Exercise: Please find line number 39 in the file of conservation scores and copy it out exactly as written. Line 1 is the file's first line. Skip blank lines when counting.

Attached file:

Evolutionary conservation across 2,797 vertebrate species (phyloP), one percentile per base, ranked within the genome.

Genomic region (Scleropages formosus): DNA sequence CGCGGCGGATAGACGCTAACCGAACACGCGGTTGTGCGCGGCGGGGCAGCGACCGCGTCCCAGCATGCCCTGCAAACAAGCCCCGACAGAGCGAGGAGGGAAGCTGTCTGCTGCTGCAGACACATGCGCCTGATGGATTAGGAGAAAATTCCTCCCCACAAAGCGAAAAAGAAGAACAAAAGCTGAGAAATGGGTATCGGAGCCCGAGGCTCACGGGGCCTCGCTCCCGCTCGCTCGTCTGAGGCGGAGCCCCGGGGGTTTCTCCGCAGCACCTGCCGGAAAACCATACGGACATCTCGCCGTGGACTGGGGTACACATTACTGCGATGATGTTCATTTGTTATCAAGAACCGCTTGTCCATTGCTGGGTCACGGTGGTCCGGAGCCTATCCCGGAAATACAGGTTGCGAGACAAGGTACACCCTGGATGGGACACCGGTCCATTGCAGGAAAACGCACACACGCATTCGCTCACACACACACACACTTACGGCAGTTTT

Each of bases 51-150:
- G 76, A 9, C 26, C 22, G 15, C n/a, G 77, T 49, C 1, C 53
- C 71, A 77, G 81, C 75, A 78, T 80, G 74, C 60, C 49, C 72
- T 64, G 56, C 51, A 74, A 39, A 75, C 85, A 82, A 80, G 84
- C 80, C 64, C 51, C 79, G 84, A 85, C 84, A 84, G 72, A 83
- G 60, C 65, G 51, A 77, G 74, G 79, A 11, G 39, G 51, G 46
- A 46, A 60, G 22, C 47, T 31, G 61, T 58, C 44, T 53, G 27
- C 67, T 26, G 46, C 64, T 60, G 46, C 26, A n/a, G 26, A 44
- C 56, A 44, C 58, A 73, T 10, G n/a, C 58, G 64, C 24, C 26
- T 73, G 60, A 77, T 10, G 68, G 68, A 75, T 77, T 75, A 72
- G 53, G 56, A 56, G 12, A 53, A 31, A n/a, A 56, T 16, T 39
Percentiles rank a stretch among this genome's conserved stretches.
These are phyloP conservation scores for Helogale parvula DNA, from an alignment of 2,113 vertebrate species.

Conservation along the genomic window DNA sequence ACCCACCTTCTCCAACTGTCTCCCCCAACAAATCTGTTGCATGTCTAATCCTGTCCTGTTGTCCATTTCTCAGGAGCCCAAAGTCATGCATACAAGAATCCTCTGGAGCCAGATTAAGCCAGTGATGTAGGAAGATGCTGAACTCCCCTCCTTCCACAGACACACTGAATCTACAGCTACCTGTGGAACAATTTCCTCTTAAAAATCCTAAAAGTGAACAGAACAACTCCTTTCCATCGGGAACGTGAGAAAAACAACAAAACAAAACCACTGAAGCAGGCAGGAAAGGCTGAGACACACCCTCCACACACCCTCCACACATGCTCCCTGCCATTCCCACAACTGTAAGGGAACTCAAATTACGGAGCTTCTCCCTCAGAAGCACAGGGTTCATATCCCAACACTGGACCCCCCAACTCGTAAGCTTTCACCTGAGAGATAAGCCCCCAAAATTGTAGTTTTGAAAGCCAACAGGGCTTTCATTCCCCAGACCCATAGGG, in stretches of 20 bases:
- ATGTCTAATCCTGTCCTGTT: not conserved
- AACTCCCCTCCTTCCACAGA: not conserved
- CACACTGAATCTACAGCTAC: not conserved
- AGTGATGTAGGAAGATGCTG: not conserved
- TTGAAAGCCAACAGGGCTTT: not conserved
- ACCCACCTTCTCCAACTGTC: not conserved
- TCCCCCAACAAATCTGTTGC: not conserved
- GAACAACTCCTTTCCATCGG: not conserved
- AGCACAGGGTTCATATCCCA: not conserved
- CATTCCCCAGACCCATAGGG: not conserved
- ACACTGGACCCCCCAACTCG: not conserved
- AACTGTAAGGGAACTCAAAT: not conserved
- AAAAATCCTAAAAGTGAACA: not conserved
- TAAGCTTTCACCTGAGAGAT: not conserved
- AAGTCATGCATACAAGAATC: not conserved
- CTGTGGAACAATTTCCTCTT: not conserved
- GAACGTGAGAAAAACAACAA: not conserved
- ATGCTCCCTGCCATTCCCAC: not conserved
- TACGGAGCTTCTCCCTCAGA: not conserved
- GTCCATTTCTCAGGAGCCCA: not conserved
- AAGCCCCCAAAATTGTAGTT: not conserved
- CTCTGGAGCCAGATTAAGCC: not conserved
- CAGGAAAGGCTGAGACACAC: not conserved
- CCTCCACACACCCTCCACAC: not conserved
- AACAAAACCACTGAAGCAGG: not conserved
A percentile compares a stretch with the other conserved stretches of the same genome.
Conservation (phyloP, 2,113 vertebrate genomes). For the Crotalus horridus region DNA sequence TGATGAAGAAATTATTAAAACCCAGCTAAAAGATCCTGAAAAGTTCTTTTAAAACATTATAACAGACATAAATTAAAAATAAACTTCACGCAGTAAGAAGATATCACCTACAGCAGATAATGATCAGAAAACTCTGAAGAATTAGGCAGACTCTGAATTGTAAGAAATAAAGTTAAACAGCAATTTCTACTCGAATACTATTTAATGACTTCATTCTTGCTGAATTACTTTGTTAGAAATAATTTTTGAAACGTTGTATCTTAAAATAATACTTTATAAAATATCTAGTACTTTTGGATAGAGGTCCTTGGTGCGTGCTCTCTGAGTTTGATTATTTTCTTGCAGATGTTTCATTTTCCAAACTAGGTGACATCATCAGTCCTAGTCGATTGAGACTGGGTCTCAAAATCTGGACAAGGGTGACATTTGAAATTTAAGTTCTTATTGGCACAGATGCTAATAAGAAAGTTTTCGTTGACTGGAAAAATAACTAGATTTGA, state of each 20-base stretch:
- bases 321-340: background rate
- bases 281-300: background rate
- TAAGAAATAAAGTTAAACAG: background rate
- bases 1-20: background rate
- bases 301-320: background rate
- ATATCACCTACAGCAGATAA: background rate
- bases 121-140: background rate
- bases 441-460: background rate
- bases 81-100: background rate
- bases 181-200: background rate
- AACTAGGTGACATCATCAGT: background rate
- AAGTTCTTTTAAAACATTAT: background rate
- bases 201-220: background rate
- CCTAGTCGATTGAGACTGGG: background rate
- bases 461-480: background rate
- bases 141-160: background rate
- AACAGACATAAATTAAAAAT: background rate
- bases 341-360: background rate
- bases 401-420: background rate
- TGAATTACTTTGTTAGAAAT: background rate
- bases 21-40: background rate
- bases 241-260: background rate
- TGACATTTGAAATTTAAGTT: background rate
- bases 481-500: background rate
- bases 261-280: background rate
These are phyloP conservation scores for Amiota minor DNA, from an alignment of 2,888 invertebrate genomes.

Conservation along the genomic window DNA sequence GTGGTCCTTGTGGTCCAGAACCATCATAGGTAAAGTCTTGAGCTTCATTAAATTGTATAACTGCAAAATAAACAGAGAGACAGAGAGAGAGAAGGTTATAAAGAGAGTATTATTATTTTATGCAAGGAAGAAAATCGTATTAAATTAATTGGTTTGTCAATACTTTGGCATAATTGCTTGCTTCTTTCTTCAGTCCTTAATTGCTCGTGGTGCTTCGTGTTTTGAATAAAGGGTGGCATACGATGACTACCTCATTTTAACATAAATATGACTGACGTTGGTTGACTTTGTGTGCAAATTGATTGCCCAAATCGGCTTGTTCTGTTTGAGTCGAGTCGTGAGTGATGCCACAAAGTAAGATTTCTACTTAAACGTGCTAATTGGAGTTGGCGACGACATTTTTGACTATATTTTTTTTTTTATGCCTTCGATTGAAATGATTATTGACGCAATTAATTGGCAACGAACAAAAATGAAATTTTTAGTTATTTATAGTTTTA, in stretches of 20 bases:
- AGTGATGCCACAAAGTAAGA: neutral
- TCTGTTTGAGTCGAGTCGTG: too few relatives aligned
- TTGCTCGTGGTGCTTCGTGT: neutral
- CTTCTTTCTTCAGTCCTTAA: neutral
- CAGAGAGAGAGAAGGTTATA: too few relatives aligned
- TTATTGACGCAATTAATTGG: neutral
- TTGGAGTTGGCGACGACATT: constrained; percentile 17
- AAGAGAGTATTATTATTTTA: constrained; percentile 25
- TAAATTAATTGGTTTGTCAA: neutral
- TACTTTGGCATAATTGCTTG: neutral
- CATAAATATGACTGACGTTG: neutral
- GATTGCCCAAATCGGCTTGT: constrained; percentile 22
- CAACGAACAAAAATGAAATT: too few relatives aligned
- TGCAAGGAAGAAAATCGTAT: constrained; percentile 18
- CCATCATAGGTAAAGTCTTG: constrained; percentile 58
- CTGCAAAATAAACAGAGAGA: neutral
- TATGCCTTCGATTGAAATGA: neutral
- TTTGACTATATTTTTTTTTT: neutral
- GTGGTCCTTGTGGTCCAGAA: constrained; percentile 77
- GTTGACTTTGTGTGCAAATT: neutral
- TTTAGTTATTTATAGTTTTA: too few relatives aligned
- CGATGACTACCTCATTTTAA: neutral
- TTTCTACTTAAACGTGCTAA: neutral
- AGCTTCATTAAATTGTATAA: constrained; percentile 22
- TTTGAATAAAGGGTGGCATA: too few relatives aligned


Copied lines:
- CAGGAAAGGCTGAGACACAC: not conserved